How Do NYC Landlords Get Away With Breaking The Law?

landlords

In the past decade, New York City’s lower income marginalized tenants have found themselves victims of false claims and harassment tactics which have roughly resulted in 206,000 evictions per year. Beneath these illegal methods lie NYC landlords’ real desire to destabilize apartments and charge market-rate rental prices.

NYC’s legendary landlord, Steven Croman, made millions off neglecting, harassing, and coercing a number of his East Village tenants. Due to several loopholes within NYC’s rent stabilization code, Croman claimed his 12-14 E. apartment property as personal and was allowed to serve tenants with notices of eviction and buyout offers. He and his team also filed baseless lawsuits against lower income tenants and failed to upkeep several maintenance services such as plumbing and heating issues. Agitated and angry by these tactic, the tenants lawyered up and filed a lawsuit against Croman and his crony ways. Croman has since been put behind bars however, this crook is not the only bad seed among NYC owners and landlords.

Loopholes within Regulations

In order to combat owners such as Croman, city councilors and state departments have put in place several programs to protect tenants from facing illegal harassment tactics. Yet, despite the city’s best efforts, there are significant cracks within the housing system. Owners and landlords continue to reap the benefits of these loopholes and don’t face any real repercussions.

J-51 Property Tax Exemption

The J-51 Property Tax Exemption is a tax incentive for rent stabilized apartment building owners. Essentially, the J-51 provides a tax break to NYC owners who renovate old apartment building units and agree to limit their annual rent increases to modest levels set by New York City Rent Guidelines Board.  In 2015, City Limits reported that there were over one million rent-stabilized apartments in New York City. However, according to housing department analyst Stephan Werner, only 800,000 apartments have been officially registered with the city. The difference of 200,000 unregistered rent stabilized apartments in NYC demonstrates the clear lack of enforcement and loopholes within city and state departments.

421-a Tax Abatement Program

The 421-a Tax Abatement Program offers building developers of newly constructed apartment buildings a 25-year property tax break. Developers go through an extensive process involving multiple city and state agencies to complete their application.  These developers  must also officially register their building as rent-stabilized and limit rent increases to modest amounts set by the New York City housing authorities. Upon completion of the building, city housing officials will verify that the building has been registered and will then issue a certificate of approval.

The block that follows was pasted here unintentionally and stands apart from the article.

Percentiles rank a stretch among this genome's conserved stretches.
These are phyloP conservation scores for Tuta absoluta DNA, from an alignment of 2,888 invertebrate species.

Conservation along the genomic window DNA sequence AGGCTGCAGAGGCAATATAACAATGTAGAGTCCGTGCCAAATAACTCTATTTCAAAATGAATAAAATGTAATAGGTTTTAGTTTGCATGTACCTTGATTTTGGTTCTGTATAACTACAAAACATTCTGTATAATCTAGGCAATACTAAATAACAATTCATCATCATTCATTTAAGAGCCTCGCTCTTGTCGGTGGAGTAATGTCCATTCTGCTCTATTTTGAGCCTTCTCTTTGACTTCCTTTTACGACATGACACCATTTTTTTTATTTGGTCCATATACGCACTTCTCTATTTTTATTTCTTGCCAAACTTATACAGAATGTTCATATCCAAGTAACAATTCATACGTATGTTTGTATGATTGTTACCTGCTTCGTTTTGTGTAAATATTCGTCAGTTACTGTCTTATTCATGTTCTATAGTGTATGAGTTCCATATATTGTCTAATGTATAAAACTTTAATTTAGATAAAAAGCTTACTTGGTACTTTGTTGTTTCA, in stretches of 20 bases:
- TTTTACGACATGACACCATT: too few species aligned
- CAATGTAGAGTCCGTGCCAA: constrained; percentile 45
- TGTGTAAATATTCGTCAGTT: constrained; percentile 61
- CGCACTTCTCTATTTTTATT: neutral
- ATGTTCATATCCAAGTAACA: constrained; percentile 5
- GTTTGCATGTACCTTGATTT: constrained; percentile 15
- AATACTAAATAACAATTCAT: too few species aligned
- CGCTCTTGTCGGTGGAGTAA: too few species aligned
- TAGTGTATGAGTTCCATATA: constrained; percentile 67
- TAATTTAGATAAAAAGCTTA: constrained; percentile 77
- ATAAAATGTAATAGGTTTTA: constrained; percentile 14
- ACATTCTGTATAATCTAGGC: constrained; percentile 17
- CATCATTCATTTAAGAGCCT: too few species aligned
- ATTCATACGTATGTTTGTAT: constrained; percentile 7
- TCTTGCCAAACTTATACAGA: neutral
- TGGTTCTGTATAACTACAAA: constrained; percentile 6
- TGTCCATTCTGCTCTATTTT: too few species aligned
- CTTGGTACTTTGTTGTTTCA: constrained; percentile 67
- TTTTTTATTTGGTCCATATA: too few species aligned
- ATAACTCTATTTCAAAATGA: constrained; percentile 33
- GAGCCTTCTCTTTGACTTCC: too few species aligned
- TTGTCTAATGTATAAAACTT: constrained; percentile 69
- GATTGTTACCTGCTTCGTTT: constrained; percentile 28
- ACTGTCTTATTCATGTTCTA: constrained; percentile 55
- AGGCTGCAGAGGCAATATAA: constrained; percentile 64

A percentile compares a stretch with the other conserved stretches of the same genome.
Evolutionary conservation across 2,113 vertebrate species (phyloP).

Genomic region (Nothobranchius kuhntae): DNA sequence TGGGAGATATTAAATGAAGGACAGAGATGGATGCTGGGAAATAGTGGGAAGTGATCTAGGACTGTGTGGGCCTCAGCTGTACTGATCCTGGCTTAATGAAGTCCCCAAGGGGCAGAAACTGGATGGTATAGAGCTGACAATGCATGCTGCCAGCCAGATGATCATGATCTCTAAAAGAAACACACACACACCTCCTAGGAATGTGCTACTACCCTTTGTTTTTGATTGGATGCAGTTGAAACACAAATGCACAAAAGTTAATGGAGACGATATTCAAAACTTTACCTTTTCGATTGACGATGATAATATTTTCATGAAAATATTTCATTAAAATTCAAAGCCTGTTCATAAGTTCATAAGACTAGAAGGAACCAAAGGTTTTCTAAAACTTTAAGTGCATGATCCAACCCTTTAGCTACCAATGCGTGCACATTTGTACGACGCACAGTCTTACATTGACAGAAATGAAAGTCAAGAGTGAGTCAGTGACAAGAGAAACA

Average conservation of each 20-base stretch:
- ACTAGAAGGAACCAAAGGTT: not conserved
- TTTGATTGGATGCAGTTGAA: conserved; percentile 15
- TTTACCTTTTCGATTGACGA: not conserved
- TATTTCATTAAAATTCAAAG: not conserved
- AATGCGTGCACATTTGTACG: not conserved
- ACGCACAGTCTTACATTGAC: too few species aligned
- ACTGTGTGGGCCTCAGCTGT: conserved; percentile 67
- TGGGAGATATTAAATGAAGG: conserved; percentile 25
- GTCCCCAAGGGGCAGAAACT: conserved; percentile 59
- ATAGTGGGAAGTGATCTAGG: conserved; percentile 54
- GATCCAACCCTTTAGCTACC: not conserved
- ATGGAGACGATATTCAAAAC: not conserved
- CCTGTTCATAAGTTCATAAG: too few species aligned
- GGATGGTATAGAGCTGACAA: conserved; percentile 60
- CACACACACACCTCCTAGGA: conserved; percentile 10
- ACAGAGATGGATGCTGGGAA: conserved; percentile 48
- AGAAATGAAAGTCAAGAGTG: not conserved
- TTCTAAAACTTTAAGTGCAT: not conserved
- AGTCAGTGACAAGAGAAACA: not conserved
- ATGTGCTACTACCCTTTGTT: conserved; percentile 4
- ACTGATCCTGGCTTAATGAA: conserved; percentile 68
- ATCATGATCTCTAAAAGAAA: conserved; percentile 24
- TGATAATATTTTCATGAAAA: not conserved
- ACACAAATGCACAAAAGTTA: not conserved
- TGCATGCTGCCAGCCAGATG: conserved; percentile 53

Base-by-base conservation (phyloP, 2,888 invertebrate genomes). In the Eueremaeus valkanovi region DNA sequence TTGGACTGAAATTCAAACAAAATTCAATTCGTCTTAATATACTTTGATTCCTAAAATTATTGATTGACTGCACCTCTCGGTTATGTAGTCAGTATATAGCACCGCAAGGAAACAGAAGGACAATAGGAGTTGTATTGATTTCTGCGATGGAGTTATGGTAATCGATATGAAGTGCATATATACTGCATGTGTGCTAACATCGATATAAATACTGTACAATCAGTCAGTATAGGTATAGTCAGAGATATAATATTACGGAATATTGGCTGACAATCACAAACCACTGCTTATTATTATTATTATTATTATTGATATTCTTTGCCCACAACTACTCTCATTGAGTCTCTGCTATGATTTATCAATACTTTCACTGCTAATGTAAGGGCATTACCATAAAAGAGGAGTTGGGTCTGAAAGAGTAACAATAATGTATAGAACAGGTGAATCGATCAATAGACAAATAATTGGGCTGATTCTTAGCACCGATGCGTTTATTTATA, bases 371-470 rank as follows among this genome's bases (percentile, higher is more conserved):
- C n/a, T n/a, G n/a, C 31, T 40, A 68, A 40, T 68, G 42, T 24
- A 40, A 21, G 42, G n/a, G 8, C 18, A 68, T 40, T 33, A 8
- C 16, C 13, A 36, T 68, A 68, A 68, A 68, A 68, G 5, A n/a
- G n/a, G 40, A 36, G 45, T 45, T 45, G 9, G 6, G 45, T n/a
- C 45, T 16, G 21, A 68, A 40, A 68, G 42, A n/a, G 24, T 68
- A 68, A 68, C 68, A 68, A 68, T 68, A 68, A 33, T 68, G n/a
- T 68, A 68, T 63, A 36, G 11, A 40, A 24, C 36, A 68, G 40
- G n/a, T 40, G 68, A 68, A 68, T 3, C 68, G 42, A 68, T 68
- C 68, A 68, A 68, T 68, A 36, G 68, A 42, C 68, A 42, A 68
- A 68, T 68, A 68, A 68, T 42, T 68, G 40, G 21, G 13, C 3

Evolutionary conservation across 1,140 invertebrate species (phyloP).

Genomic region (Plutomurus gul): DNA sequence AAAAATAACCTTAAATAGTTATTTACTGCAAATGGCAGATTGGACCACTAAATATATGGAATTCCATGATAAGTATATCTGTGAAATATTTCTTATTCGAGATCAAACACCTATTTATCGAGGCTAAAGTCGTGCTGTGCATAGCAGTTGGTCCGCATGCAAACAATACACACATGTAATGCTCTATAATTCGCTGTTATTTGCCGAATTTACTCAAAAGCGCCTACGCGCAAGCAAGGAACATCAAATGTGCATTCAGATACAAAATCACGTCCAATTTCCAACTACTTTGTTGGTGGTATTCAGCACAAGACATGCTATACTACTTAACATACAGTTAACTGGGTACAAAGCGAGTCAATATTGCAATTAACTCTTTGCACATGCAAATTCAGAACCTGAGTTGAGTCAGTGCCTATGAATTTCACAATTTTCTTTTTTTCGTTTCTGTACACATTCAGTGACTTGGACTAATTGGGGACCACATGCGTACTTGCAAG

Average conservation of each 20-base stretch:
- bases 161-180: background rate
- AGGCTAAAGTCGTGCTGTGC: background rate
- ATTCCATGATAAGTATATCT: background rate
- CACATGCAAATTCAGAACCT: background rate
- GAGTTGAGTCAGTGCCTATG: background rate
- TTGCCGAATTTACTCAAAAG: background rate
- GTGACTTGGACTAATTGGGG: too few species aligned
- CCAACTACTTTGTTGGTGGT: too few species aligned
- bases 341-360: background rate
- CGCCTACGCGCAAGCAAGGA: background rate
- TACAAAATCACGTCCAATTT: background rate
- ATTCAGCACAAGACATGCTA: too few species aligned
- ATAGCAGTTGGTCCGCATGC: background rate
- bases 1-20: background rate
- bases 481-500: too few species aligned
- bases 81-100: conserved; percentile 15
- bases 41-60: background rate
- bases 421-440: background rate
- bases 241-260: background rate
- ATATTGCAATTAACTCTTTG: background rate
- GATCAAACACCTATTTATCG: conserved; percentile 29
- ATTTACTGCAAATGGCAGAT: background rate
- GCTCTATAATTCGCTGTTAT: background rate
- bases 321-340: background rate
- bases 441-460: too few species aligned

Although, throughout the years, this well-intentioned plan has morphed into a $1.4 billion dollar-a-year hand out that fails to adequately enforce regulations and monitor authenticity of applications. Despite evidence, the State and New York City housing authorities have routinely ignored pleas from advocates and community members to investigate.

A recent ProPublica analysis indicates that regulatory procedures have consistently been ignored by officials. The lack of due diligence has shown that nearly two-thirds of 6,400 rental properties have not been approved. Propublica estimates that collectively, these landlords have pocketed around $300 million a year without showing they’ve qualified.

According to Governor Andrew Cuomo and Attorney General Eric Schneiderman, building owners who fail to register as rent-stabilized face “serious legal consequences including loss of their tax break, rent freeze and paying triple the amount of overcharges any tenants might have received”. Yet, none of these steps have ever been taken.